I’ve got a great topic to discuss tonight so I just want to fly through dinner first. Tonight was taco night up in here! My fave.
We had ground turkey tacos with all the fixings, or at least all the fixings I had on hand: jalepenos, shredded pepperjack cheese, lettuce, and salsa.
I also sautéed some green peppers on the side for myself and made Billy a salad.
And don’t be fooled, I went back for more after I devoured this plateful:
Now on to more interesting things…
Last Friday night, ABC did a 20/20 show on weight loss called “Losing It: The Big Fat Trap.” I found it incredibly interesting and I’ve been watching the video clips from the episode again all week. There are quite a few different topics they discussed, so I’ll probably break them up into a few different posts so I can cover everything.
If you’re interested in watching the full episode yourself, click here. I think you’ll be glad you did.
They started the show out by stating that one-third of Americans are currently obese; that is, not just overweight, but 37.5% are obese. By 2030, that number is expected to rise to 42%. Staggering, to say the least, but not entirely new information. Everywhere you go, it’s clear that America’s headed in completely the wrong direction in regards to food.
It’s also no secret that celebrities are leading the way in weight loss, promoting products that will supposedly help you shed pounds – and fast. All you have to do is turn on the TV or walk through the check-out line in the grocery store, and you’re immediately hit with all kinds of headlines about how easy it is for celebrities to get fit. Companies like Nutrisystem, Weight Watchers, and Jenny Craig make billions of dollars every year endorsing famous faces like Kirstie Alley, Valerie Bertinelli, Janet Jackson, Jennifer Hudson, and the newly rumored Jessica Simpson.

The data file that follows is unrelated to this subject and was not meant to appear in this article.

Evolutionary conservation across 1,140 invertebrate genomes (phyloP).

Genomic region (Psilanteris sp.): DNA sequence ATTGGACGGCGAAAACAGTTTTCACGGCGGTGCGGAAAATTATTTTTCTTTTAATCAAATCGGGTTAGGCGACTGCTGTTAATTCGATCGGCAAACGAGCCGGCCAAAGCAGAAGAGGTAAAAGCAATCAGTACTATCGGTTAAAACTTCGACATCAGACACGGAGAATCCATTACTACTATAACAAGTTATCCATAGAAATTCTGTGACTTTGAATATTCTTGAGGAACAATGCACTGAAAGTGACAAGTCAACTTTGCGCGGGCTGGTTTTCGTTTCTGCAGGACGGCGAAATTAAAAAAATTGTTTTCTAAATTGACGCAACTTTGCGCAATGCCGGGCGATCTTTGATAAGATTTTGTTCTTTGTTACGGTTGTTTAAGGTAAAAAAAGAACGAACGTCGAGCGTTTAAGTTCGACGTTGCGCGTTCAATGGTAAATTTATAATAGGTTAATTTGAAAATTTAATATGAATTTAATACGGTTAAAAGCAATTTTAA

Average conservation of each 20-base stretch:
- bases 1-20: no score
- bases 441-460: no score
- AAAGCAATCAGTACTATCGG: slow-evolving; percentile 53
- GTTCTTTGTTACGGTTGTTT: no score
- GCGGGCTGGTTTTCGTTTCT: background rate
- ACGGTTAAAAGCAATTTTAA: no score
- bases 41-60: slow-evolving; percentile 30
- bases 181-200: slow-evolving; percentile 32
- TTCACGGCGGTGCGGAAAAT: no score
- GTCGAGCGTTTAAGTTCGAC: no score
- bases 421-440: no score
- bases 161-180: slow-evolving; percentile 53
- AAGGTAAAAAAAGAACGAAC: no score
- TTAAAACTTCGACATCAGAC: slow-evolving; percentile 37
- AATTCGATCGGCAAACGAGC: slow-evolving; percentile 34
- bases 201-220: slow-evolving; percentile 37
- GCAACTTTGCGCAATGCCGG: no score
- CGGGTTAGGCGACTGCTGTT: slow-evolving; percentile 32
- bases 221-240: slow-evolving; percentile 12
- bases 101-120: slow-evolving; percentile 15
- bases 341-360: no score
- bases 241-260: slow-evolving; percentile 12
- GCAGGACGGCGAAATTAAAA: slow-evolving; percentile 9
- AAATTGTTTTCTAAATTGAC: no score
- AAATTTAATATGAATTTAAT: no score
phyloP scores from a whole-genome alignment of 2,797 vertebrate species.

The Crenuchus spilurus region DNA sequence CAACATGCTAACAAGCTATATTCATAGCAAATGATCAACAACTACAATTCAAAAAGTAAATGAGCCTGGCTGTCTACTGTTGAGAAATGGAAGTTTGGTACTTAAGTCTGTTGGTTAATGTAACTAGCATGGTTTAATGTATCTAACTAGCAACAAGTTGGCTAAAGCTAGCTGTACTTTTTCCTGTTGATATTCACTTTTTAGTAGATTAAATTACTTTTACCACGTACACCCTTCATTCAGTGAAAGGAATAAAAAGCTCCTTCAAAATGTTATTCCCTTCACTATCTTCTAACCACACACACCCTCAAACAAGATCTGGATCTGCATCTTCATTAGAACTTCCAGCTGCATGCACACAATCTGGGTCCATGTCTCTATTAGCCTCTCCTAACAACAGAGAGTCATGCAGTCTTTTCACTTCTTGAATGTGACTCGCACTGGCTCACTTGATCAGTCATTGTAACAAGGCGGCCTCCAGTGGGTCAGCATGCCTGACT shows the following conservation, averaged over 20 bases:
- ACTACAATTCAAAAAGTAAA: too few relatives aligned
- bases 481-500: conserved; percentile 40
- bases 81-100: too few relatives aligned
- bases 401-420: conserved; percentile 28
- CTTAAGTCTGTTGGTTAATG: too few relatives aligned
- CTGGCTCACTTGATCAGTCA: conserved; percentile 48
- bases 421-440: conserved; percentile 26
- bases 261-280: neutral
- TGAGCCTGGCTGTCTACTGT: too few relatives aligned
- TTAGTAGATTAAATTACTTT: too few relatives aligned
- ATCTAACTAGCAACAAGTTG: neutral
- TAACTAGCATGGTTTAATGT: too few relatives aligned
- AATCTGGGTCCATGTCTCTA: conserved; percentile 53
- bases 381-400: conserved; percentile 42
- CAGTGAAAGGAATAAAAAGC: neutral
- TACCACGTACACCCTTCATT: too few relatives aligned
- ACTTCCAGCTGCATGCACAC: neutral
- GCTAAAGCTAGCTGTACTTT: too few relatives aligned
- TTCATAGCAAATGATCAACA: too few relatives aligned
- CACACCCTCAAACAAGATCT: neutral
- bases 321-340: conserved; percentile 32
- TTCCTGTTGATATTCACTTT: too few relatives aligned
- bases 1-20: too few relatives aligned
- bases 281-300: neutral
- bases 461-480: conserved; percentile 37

The Kardashian clan even has their own line of weight loss products, claiming nothing short of miracles.
All of this attention obviously makes us regular people wonder how they do it. Where does their will power come from? Why doesn’t it work for me? Well as an interviewee on the show puts it, ”It’s pretty easy to have will power on a diet plan when you’re being paid millions of dollars to lose those pounds.” It doesn’t get much simpler than that.
The show claimed that Valerie Bertinelli was paid around $60,000 per pound lost. $60,000 per pound, people! I’m pretty sure there’s not too many people out there who couldn’t drop weight for that kind of cash. But that still doesn’t mean it was easy. Or in some cases, healthy. (Taylor Kitsch said on Ellen yesterday that he dropped 35 pounds in two months eating broccoli, fruit, and coffee… although he did also mention that he doesn’t endorse this.) And it surely doesn’t mean that it was all because of some super-strong internal will power only borne among celebrities.
What it does mean is that money can be a serious motivator. And money also buys things like personal trainers, chefs, dieticians, and nutritionists – things that many of us civilians don’t have access to, things that make weight loss look easy when you don’t see the painstaking workouts, healthy dinners, body analysis measures (and paychecks) behind the scenes.
So the bottom line is, don’t be fooled by the glitz, glamour, and beautiful bodies of Hollywood; they’re just people too. People who have to work hard for results, like anyone else. Just because you don’t see that happening doesn’t mean it’s not true. A human body is a human body, regardless of the team of weight loss professionals behind it.
But if you’re like me and aren’t lucky enough to have a million dollar team or a multimillion dollar paycheck behind you, just know that it’s still possible. Just because we’re commoners certainly doesn’t mean we have to be fat. It might mean that we have to be the ones to kick ourselves in the butt instead of paying someone to do it for us, but it’s worth it.
Your health is worth it!
What celebrity health fads have you seen?
Do you find yourself being sucked in to celebrity weight loss endorsements?